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I'm Aware That I'm Rare: the phaware® podcast

A new podcast series devoted to raising global pulmonary hypertension awareness with dynamic stories from PH patients, caregivers and medical professionals from around the world. New Episodes every Monday & Thursday!

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Merle Reeseman - phaware® interview 222

Feb 19, 2019

Pulmonary hypertension patient Merle Reeseman discusses her PH diagnosis and the importance of being seen by a PH specialist who understands the disease and can diagnose and prescribe the proper medication.

I'm Merle Reeseman and a pulmonary hypertension patient.

It was back probably in the late 90s. I wasn't feeling well, I was a very active person [who] went from this doctor to the next doctor. And one doctor says, "You need to see a specialist." I went to a cardiologist and he said, “whoever read this EKG, or echo, doesn't know what they're talking about. You need to go to the Cleveland Clinic.” That's where I went.

When I first went to the clinic, they said, “you have a clean body,” which meant I was not on any kind of medications. And would I mind trying to this and mind trying that. They went through a lot of trials, and I got to the point where they said, “that's it, you need to be on medicine,” because they first tell you [that] you have two to six years to live without medications. And too many patients don't hear the without medication.

So, my two to six years went to two to three months. And then they put me on the only IV medication that was available at the time. The only medication that was available at the time. And I was on that for about 10 years, and then we decided because of the distance from my home to the clinic, (which is two and a half hours), and only has what I call a 15 minute shelf life. So, I had to be put on a different IV medication. Now there are three IV medications. There’s 14 medications now available. And as I mentioned, there was only one when I was first diagnosed.

My one doctor said he's going to change Murphy's law to Merle's law, because if anything going to go wrong I would be right in the middle of it. And it's proven to be true. I just happen to be one of those people that if something's going to go askew, I'm there. I went for a right heart cath, and I had a fellow, not quite a specialist, but a doctor, and he went up through my heart for the catheterization, and he went up this much further. And he found an anonymous pulmonary vein return. Your blood goes from your heart up through your lungs, back down into the left side of your heart, and throughout your body with fresh oxygenated blood. Well, mine didn't. It came back down into the right side of my heart, which caused the right side of my heart to enlarge, which basically gave me the PH.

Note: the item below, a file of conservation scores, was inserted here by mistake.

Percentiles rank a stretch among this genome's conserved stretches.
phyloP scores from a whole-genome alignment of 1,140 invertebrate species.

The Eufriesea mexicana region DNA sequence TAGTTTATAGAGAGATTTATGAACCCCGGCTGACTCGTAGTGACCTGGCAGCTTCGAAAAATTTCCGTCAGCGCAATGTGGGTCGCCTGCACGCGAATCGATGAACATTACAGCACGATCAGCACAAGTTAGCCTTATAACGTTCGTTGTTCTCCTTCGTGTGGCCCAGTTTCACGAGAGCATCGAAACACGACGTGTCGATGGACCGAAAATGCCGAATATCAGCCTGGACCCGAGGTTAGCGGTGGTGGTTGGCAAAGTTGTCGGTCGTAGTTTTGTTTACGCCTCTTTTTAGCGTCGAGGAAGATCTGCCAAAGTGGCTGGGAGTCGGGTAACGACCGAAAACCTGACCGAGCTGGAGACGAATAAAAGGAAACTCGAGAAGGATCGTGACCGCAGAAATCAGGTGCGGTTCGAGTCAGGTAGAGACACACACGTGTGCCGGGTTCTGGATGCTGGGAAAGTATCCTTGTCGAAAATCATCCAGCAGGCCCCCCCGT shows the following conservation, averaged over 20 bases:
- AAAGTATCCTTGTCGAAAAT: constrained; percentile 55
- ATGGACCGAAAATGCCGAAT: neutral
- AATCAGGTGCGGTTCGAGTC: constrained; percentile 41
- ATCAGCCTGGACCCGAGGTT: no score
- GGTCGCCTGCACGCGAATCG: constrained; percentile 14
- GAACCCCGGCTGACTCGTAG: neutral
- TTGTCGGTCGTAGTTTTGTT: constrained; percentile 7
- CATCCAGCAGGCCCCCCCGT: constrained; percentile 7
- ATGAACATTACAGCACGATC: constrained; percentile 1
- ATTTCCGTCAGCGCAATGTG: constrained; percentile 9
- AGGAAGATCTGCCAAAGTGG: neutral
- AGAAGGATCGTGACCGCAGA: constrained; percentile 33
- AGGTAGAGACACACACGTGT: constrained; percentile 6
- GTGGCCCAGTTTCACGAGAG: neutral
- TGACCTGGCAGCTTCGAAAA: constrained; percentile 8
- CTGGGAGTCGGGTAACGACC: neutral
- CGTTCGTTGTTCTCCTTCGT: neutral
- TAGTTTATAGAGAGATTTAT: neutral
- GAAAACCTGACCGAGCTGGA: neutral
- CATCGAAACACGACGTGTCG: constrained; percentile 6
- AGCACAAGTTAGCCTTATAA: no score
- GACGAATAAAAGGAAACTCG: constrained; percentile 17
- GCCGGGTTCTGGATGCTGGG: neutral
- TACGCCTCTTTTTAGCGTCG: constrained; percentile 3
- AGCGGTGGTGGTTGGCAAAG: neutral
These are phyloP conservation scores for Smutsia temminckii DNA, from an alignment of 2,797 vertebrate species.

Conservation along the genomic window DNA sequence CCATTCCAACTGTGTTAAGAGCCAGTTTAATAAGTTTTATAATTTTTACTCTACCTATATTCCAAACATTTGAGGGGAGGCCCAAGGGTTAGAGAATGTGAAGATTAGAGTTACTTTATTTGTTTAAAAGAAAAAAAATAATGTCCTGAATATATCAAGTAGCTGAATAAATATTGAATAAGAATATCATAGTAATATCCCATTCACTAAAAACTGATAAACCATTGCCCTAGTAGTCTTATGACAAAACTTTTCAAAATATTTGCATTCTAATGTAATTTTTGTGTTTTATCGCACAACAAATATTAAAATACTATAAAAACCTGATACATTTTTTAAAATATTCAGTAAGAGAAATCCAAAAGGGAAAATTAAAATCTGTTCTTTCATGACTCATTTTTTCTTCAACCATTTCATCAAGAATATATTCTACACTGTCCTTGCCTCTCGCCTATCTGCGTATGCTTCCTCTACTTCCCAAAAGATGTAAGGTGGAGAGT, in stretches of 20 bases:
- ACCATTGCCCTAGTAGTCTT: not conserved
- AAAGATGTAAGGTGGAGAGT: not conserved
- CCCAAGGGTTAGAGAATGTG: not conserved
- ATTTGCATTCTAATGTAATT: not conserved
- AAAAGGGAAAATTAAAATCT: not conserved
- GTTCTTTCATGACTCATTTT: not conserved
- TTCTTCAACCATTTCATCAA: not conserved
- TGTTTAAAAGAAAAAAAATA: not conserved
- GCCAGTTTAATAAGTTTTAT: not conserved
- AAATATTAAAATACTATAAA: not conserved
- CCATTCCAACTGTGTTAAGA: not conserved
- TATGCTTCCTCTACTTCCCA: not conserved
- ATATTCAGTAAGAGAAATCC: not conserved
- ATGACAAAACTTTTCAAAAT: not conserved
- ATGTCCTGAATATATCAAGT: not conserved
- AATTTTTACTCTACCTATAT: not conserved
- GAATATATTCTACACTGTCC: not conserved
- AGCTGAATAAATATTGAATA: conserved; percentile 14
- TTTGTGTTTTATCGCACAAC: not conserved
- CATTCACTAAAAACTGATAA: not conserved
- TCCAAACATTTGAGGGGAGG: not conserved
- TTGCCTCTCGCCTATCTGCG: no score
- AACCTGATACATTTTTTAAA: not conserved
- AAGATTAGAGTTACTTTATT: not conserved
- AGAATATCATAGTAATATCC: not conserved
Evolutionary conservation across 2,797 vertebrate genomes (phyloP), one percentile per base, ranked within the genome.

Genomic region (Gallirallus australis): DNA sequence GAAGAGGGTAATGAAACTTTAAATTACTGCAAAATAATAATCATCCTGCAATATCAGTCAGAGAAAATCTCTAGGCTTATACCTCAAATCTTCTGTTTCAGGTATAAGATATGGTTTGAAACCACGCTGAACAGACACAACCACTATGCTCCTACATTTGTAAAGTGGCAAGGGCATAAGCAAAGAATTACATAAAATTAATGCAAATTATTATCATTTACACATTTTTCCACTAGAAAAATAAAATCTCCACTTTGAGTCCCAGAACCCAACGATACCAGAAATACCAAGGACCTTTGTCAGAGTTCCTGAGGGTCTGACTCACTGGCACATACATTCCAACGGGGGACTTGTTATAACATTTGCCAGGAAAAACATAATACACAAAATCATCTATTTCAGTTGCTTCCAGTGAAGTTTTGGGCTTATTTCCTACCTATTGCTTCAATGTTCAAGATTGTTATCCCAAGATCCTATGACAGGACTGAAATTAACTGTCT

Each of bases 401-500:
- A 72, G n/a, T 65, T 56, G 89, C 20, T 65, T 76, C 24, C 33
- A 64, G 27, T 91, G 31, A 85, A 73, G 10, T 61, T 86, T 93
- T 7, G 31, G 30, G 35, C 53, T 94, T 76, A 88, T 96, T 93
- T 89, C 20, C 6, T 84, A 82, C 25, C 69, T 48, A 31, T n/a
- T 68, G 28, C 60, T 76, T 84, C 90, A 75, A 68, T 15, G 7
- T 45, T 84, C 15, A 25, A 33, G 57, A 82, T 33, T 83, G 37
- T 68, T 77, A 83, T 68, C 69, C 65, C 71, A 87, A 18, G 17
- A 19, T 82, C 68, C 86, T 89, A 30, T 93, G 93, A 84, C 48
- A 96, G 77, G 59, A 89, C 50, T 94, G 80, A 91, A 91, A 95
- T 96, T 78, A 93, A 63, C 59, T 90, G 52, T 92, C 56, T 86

So, rather than having idiopathic PH, (and I always said I had to be an idiot to get it), I had a cause, a reason. So, I had open heart surgery, and they said I'd be in the hospital four to six days. Three months later, I was sent home. I could not walk, I could not do much of anything. Had rehab and everything at home for six months. Then I got out the door and went to PT and all that for another six months. So I lost a whole year there. But I'm here.

People think well a specialist is a pulmonologist, or a cardiologist. Sure, they're specialists for certain things, but they may not be a PH specialist. And that's the difference. We need to find a PH specialist who understands the disease and can diagnose and prescribe the proper medication. I mean now there's 14 medications out there with more on the way.

Years ago, I was doing some search on the internet, and the local TV station had a little thing, if you have some kind of a disease and would like to tell us about it, contact us. So I called, and I just wrote, I said I have this rare disease, they've told me I have three to five years to live. And I stopped right there. I got a phone call. I mean if you make it sound scary, they will call you. So, I had the TV reporter come. I showed them all my medicine, how I have to line it up, how I have to mix this, and do that, and everything. And I said, "Can I say this on TV?" And she said, "What?" And I said, "Well I don't want people to end up like me, with a hose in the nose and a tube in the boob." That went viral.

I want to leave you with an exert of a poem that I wrote. I used to be healthy, I used to be strong. I used to work most all the day long. And then it hit me without even a clue, I wasn't quite sure just what I could do. I saw many doctors, I had many tests, and then I was diagnosed with IPAH, and you know the rest. Now, there's three pages, and I'm not going to go through all that.

But that gives you an idea, because I was healthy, I was strong, I did work all the day long. But, you know, now I can't. You go from here to here in little or no time at all. And to some people it's overwhelming, they don't understand why, and that's when you need to ask your doctor, "Why? Why is this happening? What is this disease about?" And then learn as much as you can.

Now, a lot of people said they don't go on the [world wide web], well some people need to. But you have to get an updated version. Check the dates on anything that's on the internet. And last but not least, remember to smile, because smiles are contagious you see. And when you feel down and put on a frown, turn that frown upside down, just for me. Because smiles make us happy and will help us cope with having this dastardly pulmonary hypertension disease.

I'm Merle Reeseman and I'm aware that I'm PH rare.

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